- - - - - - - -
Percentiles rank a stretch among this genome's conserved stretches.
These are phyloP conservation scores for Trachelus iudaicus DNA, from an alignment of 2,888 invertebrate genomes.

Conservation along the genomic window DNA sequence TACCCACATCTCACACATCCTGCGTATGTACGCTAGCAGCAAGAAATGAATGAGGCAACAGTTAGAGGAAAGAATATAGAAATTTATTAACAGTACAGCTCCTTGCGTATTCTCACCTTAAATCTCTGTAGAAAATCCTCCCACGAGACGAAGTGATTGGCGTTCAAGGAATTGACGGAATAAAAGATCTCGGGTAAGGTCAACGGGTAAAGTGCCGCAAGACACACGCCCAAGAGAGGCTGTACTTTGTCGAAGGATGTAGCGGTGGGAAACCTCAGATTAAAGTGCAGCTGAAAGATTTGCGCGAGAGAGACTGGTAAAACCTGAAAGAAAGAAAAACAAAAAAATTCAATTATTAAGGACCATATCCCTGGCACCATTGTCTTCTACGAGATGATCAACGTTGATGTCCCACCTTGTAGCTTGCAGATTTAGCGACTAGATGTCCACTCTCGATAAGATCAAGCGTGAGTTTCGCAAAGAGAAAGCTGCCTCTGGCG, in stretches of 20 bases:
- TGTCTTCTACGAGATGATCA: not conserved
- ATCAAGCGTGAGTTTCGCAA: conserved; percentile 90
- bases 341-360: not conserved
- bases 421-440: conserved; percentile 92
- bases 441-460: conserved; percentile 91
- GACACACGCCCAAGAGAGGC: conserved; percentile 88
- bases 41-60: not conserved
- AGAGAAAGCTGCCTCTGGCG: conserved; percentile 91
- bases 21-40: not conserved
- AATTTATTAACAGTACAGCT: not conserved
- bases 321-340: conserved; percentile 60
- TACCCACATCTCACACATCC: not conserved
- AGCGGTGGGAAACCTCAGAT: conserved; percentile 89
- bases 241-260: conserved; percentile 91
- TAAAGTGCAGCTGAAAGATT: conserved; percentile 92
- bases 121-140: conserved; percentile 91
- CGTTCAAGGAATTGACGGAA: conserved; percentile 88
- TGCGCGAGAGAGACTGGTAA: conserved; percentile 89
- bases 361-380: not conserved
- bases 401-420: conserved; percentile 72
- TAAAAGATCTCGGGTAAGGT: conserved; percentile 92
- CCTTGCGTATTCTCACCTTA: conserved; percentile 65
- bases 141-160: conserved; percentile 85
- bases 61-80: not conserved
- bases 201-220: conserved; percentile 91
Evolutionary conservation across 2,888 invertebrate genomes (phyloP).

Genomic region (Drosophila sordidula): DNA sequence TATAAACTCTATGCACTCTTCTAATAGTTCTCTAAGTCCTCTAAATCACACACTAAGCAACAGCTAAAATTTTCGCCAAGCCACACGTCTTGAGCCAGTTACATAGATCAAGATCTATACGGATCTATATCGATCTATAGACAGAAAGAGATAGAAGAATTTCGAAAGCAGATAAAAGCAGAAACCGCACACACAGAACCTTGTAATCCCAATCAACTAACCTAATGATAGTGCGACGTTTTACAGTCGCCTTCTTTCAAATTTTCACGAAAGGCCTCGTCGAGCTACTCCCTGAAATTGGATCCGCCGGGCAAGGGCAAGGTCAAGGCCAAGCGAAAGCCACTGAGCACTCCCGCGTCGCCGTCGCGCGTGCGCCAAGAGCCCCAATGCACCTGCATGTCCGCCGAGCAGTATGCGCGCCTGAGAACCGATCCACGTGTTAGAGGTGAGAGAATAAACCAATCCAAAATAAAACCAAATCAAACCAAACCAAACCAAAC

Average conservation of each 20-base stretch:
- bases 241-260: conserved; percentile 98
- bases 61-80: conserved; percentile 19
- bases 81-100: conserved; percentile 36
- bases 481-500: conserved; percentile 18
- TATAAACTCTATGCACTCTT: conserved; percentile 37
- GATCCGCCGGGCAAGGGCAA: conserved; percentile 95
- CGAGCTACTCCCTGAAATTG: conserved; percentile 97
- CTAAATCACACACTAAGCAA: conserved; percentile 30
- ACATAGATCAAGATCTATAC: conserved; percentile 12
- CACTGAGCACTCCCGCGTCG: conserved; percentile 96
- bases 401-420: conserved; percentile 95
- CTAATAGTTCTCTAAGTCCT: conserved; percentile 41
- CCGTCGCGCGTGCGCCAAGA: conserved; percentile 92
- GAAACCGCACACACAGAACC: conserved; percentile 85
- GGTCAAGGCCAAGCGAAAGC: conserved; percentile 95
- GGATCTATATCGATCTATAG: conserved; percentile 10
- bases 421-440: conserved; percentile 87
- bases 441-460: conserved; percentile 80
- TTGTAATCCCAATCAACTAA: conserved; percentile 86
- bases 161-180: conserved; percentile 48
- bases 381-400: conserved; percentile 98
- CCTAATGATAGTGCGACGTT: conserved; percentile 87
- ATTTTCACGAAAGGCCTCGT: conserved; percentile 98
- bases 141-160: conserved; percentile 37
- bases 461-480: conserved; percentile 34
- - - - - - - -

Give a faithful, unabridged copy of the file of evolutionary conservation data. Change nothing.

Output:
Percentiles rank a stretch among this genome's conserved stretches.
These are phyloP conservation scores for Trachelus iudaicus DNA, from an alignment of 2,888 invertebrate genomes.

Conservation along the genomic window DNA sequence TACCCACATCTCACACATCCTGCGTATGTACGCTAGCAGCAAGAAATGAATGAGGCAACAGTTAGAGGAAAGAATATAGAAATTTATTAACAGTACAGCTCCTTGCGTATTCTCACCTTAAATCTCTGTAGAAAATCCTCCCACGAGACGAAGTGATTGGCGTTCAAGGAATTGACGGAATAAAAGATCTCGGGTAAGGTCAACGGGTAAAGTGCCGCAAGACACACGCCCAAGAGAGGCTGTACTTTGTCGAAGGATGTAGCGGTGGGAAACCTCAGATTAAAGTGCAGCTGAAAGATTTGCGCGAGAGAGACTGGTAAAACCTGAAAGAAAGAAAAACAAAAAAATTCAATTATTAAGGACCATATCCCTGGCACCATTGTCTTCTACGAGATGATCAACGTTGATGTCCCACCTTGTAGCTTGCAGATTTAGCGACTAGATGTCCACTCTCGATAAGATCAAGCGTGAGTTTCGCAAAGAGAAAGCTGCCTCTGGCG, in stretches of 20 bases:
- TGTCTTCTACGAGATGATCA: not conserved
- ATCAAGCGTGAGTTTCGCAA: conserved; percentile 90
- bases 341-360: not conserved
- bases 421-440: conserved; percentile 92
- bases 441-460: conserved; percentile 91
- GACACACGCCCAAGAGAGGC: conserved; percentile 88
- bases 41-60: not conserved
- AGAGAAAGCTGCCTCTGGCG: conserved; percentile 91
- bases 21-40: not conserved
- AATTTATTAACAGTACAGCT: not conserved
- bases 321-340: conserved; percentile 60
- TACCCACATCTCACACATCC: not conserved
- AGCGGTGGGAAACCTCAGAT: conserved; percentile 89
- bases 241-260: conserved; percentile 91
- TAAAGTGCAGCTGAAAGATT: conserved; percentile 92
- bases 121-140: conserved; percentile 91
- CGTTCAAGGAATTGACGGAA: conserved; percentile 88
- TGCGCGAGAGAGACTGGTAA: conserved; percentile 89
- bases 361-380: not conserved
- bases 401-420: conserved; percentile 72
- TAAAAGATCTCGGGTAAGGT: conserved; percentile 92
- CCTTGCGTATTCTCACCTTA: conserved; percentile 65
- bases 141-160: conserved; percentile 85
- bases 61-80: not conserved
- bases 201-220: conserved; percentile 91
Evolutionary conservation across 2,888 invertebrate genomes (phyloP).

Genomic region (Drosophila sordidula): DNA sequence TATAAACTCTATGCACTCTTCTAATAGTTCTCTAAGTCCTCTAAATCACACACTAAGCAACAGCTAAAATTTTCGCCAAGCCACACGTCTTGAGCCAGTTACATAGATCAAGATCTATACGGATCTATATCGATCTATAGACAGAAAGAGATAGAAGAATTTCGAAAGCAGATAAAAGCAGAAACCGCACACACAGAACCTTGTAATCCCAATCAACTAACCTAATGATAGTGCGACGTTTTACAGTCGCCTTCTTTCAAATTTTCACGAAAGGCCTCGTCGAGCTACTCCCTGAAATTGGATCCGCCGGGCAAGGGCAAGGTCAAGGCCAAGCGAAAGCCACTGAGCACTCCCGCGTCGCCGTCGCGCGTGCGCCAAGAGCCCCAATGCACCTGCATGTCCGCCGAGCAGTATGCGCGCCTGAGAACCGATCCACGTGTTAGAGGTGAGAGAATAAACCAATCCAAAATAAAACCAAATCAAACCAAACCAAACCAAAC

Average conservation of each 20-base stretch:
- bases 241-260: conserved; percentile 98
- bases 61-80: conserved; percentile 19
- bases 81-100: conserved; percentile 36
- bases 481-500: conserved; percentile 18
- TATAAACTCTATGCACTCTT: conserved; percentile 37
- GATCCGCCGGGCAAGGGCAA: conserved; percentile 95
- CGAGCTACTCCCTGAAATTG: conserved; percentile 97
- CTAAATCACACACTAAGCAA: conserved; percentile 30
- ACATAGATCAAGATCTATAC: conserved; percentile 12
- CACTGAGCACTCCCGCGTCG: conserved; percentile 96
- bases 401-420: conserved; percentile 95
- CTAATAGTTCTCTAAGTCCT: conserved; percentile 41
- CCGTCGCGCGTGCGCCAAGA: conserved; percentile 92
- GAAACCGCACACACAGAACC: conserved; percentile 85
- GGTCAAGGCCAAGCGAAAGC: conserved; percentile 95
- GGATCTATATCGATCTATAG: conserved; percentile 10
- bases 421-440: conserved; percentile 87
- bases 441-460: conserved; percentile 80
- TTGTAATCCCAATCAACTAA: conserved; percentile 86
- bases 161-180: conserved; percentile 48
- bases 381-400: conserved; percentile 98
- CCTAATGATAGTGCGACGTT: conserved; percentile 87
- ATTTTCACGAAAGGCCTCGT: conserved; percentile 98
- bases 141-160: conserved; percentile 37
- bases 461-480: conserved; percentile 34